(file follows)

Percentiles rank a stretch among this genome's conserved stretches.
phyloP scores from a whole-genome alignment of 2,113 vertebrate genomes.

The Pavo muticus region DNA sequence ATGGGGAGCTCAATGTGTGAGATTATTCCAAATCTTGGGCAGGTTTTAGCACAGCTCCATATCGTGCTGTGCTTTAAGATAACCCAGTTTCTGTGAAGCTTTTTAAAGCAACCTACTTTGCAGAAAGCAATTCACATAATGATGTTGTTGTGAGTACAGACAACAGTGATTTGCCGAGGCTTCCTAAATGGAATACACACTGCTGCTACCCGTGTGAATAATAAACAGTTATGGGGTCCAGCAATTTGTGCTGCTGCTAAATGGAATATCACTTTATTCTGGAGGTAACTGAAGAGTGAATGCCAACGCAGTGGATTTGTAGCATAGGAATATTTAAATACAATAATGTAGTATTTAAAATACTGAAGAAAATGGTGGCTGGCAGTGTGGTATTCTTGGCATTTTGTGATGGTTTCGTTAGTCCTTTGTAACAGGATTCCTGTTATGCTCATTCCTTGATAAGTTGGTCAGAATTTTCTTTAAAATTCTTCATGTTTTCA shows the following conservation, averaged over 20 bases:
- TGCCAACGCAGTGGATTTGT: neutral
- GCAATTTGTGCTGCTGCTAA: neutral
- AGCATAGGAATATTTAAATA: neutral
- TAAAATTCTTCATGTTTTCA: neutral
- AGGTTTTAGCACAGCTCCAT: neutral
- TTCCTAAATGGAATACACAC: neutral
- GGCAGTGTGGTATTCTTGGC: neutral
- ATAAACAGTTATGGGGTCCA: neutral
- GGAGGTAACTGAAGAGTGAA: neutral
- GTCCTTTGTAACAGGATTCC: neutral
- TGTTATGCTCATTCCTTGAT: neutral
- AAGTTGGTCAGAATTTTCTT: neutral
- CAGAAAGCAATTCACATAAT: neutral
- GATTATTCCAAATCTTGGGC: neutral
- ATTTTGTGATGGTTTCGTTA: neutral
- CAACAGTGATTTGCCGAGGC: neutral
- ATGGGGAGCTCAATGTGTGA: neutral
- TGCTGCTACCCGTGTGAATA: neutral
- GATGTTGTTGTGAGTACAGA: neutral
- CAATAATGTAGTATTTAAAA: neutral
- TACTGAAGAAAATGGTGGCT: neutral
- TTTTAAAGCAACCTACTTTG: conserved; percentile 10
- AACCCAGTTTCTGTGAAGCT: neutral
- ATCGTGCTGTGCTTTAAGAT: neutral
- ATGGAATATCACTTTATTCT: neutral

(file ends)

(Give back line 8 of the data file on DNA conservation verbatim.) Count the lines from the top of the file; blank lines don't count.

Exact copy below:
- AGGTTTTAGCACAGCTCCAT: neutral